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October 07, 2004 - Image 15

Resource type:
Text
Publication:
The Michigan Daily, 2004-10-07

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16B - The Michigan Daily - Thursday, October 7, 2004

FICTION
Continued from page 15B
"Thank you." She spoke to his
back. "Thank you," she repeated.
He turned to her not knowing
what to say to such misplaced
gratitude. "Well, you're wel-
come," he said cordially. The two
were fixed on each other separat-
ed by the display. Caroline knew
she had been wrong - he would
care for her watch. For a long
time she stared with sorry eyes.

He made a gesture to leave, and
she held tightly to her wrinkled
sweater.
He paused and said, "It's
late. Would you like to go for a
drink?"
Immediately the words, as if
prepared, sprung out. "No, no
thank you. I can't leave. I'm sorry.
Forgive me." Caroline continued
pulling at her sweater.
"Come. Please."
She wanted to go so badly, but
couldn't bring herself to accept.
She thought of the watch and

imagined him neglecting it, but
the thought of his shirttail scrub-
bing the glass counter clean rang
in her mind so loudly not even the
ticking would win her over. "He
will take care of that watch," she
concluded.
"Yes, okay. I'll come," she
said, letting go of her sweater. It
unfolded onto her thighs, and she
walked around the counter. She
locked the door behind them, and
together they left the shop while
the ticking watches remained
behind the closed door.

1

ALI OLSEN/Daily
Instructor Wasentha Young practices Tai Chi at the Peaceful Dragon School.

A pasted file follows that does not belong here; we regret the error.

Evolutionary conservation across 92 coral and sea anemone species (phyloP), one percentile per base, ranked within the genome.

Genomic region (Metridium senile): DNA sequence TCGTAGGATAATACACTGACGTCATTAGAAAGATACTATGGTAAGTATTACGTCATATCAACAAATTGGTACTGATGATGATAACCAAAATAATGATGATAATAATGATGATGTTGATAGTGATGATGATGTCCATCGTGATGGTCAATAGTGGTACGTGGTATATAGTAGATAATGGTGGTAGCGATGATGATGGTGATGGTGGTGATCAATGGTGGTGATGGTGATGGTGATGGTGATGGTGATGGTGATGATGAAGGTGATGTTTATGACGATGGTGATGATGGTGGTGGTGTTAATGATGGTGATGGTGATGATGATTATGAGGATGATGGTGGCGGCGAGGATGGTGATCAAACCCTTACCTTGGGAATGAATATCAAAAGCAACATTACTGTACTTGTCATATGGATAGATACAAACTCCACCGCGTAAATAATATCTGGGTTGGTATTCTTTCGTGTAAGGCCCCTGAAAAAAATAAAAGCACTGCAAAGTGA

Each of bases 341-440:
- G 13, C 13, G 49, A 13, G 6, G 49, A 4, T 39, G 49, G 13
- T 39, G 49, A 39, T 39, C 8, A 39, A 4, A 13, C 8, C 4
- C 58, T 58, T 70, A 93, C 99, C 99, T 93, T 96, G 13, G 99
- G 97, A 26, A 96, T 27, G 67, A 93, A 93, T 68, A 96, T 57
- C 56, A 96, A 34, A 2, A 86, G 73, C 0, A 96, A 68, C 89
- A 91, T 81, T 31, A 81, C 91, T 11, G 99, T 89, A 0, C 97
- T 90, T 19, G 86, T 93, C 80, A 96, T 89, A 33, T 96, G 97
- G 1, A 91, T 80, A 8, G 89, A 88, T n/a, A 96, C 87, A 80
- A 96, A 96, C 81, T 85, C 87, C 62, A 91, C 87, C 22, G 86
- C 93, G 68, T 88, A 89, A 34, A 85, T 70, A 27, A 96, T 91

TAI CHI
Continued from page 4B

journey, something you can do
throughout the aging and matur-
ing process."
The Peaceful Dragon School
offers a complete introduction to
the martial art through a three-
course process. After students
have completed those courses,
they may elect to join advanced
courses that specialize in Push-
Hand Tai Chi, Tai Chi with weap-
ons, and an Applications course
that examines the practice of Tai
Chi as a form of self-defense in
everyday life.
Young gives Tai Chi demonstra-
tions to elementary schools and
high schools in the Ann Arbor
area. She said that Tai Chi will be
a required course for students in
seventh, eighth and ninth grade at
the Rudolph Steiner School begin-
ning in January.
Another advantage of this
type of workout is that it doesn't
demand special equipment. Tai
Chi can be done at home, out-
doors, or anywhere else that is
essentially quiet to avoid distrac-
tion.
Although it was brought to the
United States in the early 1960s,
it has been considered a martial
art for over 300 years. In the

last half-century, more and more
people have started to practice
the ancient technique as it has
been given more attention by the
media.
The thought of exercising is
often associated with time-con-
suming, strenuous cardiovascular
workouts aimed at losing weight.
But an exercise like Tai Chi can be
a more exciting way to physically
and spiritually work out, both
relieving stress and maintaining
a healthy equilibrium within the
body.
Because let's face it; students
need to make more time for them-
selves. Between making it to lec-
ture and turning in papers, they
rarely consider their physical and
mental well-being, as even that
takes time. But what's 15 minutes
or a half hour out of the day?
Whether it be Tai Chi, Yoga, or
even a trip to the gym, your work-
out of choice should be something
you enjoy. The more pleasure you
get, the more inclined you'll be
to continue working out. So the
next time you figure you'll take
a study-break, skip that Friends
rerun, say no to cat naps, and
reward yourself with the methods
of Tai Chi.

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